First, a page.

Mission Bay safety improvements are coming
Revised Mission Bay safety improvements are on their way.
In November last year, Aucklanders shared their views on Auckland Transport’s (AT’s) plans to make road safety improvements in Mission Bay.
Mission Bay town centre was prioritised for improvements due to the high numbers of vulnerable road users – children, senior citizens, people walking and people on bikes or motorcycles who interact with motorists.
This was the second time AT asked for feedback on a safety proposal through Mission Bay, as the first proposal out for feedback in 2019 was not well received.
AT then changed its approach – working collaboratively with the community on a new design before asking for feedback on it last year.
AT worked alongside community representatives - including the Mission Bay Kohimarama Residents Association, the Mission Bay Business Association, the Ōrākei Local Board and the local councillor - to propose the new set of safety improvements that better reflect the community’s needs.
Ōrākei Local Board Chair, Scott Milne, says Mission Bay town centre is both a local and sub-regional destination, especially at the weekends. “It needed to be prioritised for safety work due to the high number of people walking, biking, skating and scooting.”
Auckland Councillor, Desley Simpson, says the new approach meant that AT worked alongside community representatives on the new set of safety improvements that better reflect the community’s needs.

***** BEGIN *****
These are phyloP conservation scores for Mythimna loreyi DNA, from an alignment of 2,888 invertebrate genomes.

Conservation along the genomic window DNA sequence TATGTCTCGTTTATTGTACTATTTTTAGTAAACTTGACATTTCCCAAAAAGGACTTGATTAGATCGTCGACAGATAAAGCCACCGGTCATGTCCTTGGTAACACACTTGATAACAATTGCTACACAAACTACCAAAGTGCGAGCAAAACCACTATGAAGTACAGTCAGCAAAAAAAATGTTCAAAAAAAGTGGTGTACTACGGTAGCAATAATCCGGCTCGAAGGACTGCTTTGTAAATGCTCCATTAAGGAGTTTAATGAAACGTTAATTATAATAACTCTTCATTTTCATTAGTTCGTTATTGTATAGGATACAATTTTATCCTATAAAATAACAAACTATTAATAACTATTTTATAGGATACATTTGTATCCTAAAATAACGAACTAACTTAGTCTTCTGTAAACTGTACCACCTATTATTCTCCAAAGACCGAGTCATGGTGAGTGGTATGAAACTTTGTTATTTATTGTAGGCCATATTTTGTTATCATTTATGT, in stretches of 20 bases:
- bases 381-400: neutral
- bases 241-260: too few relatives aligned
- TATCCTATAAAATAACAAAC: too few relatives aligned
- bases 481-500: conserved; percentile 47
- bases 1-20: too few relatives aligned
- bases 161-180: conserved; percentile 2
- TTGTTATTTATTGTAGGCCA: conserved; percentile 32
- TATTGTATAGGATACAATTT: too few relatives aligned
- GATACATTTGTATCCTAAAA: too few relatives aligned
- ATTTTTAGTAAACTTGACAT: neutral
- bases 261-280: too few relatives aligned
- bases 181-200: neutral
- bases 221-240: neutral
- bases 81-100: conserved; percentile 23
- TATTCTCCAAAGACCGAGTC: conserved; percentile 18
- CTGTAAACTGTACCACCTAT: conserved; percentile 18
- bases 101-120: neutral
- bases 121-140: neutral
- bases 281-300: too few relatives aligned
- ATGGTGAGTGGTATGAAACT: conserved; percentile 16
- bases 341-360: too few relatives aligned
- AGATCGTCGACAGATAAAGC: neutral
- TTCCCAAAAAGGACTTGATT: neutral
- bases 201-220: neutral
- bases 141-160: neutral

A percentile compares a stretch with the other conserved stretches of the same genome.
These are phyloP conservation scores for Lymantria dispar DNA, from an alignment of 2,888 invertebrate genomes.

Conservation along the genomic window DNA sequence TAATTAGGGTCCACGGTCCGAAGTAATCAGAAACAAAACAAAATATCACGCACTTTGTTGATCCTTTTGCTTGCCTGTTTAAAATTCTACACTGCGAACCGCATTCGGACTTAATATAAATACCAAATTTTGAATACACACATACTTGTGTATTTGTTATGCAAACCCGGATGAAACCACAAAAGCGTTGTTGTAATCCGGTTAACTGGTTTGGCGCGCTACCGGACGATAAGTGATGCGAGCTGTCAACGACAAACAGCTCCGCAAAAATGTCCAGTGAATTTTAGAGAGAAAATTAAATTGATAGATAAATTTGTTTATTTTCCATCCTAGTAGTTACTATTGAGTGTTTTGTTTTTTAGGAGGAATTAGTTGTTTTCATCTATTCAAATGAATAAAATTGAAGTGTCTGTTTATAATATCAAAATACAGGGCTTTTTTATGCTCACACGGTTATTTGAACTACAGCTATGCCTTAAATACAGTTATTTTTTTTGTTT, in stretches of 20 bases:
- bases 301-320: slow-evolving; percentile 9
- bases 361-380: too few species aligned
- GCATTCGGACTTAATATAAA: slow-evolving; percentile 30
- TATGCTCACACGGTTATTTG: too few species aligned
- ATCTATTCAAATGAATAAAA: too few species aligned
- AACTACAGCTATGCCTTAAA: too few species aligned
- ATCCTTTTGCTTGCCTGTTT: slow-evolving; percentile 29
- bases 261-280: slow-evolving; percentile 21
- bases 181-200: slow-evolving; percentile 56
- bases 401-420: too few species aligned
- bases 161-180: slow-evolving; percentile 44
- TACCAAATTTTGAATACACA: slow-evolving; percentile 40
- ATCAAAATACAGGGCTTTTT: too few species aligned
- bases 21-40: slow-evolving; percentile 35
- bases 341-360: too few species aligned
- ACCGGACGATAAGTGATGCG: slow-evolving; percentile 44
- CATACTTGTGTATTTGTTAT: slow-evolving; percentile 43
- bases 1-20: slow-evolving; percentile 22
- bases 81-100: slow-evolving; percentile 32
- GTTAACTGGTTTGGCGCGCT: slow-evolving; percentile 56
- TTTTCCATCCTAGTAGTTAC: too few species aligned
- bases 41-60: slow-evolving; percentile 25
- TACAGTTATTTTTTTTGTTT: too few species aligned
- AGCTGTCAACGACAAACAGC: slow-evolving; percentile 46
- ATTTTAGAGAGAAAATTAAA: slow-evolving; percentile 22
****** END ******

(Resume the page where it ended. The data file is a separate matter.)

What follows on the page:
AT’s Road Safety Engineering Manager, Michael Brown, says reducing speeds here to 30km/h has the greatest potential to reduce the chance of serious injuries and deaths occurring.
“The new proposal includes new raised tables, most of which will be zebra crossings, to support the new 30km/h speed limit. Out of 865 responses, 76 per cent of people stated their support for the proposal with some suggesting further changes.”
After listening to all feedback, AT will proceed with the proposal and make the following main changes:
- AT will construct a separated on-road cycleway (Option B) rather than widen the shared path on Tamaki Drive (Option A). Feedback overwhelmingly supported the separated cycleway option.
- AT will improve the connection of the cycleway across the Patteson Avenue intersection, including reducing the speed of cyclists where possible conflicts with pedestrians exist, as suggested in feedback.
- AT will make the short section of Selwyn Avenue around the island one way to improve the parking layout.
- AT will review the parking layout on Marau Crescent as suggested in the feedback.
- Feedback was less favourable towards moving the bus layover, which would have required building a roundabout at the Tamaki Drive and Atkin Avenue intersection. AT won’t proceed with moving the bus layover or constructing a roundabout.
- AT will no longer adapt the footpath to shared use on the shops' side of Tamaki Drive to the west of Marau Crescent and will remove the on-road cycleway paint at the Selwyn Avenue and Marau Crescent intersections.
- AT will add signage to encourage people walking to use the boardwalk and add new bike parking within the town centre.
AT will also investigate the following:
- Following feedback for a speed reduction on Marau Crescent, Tamaki Drive, and Selwyn Avenue, AT will undertake traffic surveys to determine whether a speed limit extension would be beneficial. This would go to public consultation for further feedback.
- Undertake a parking assessment for Atkin Avenue, between its intersections with Tagalad Road and Nihill Crescent, to see if more parking could be created.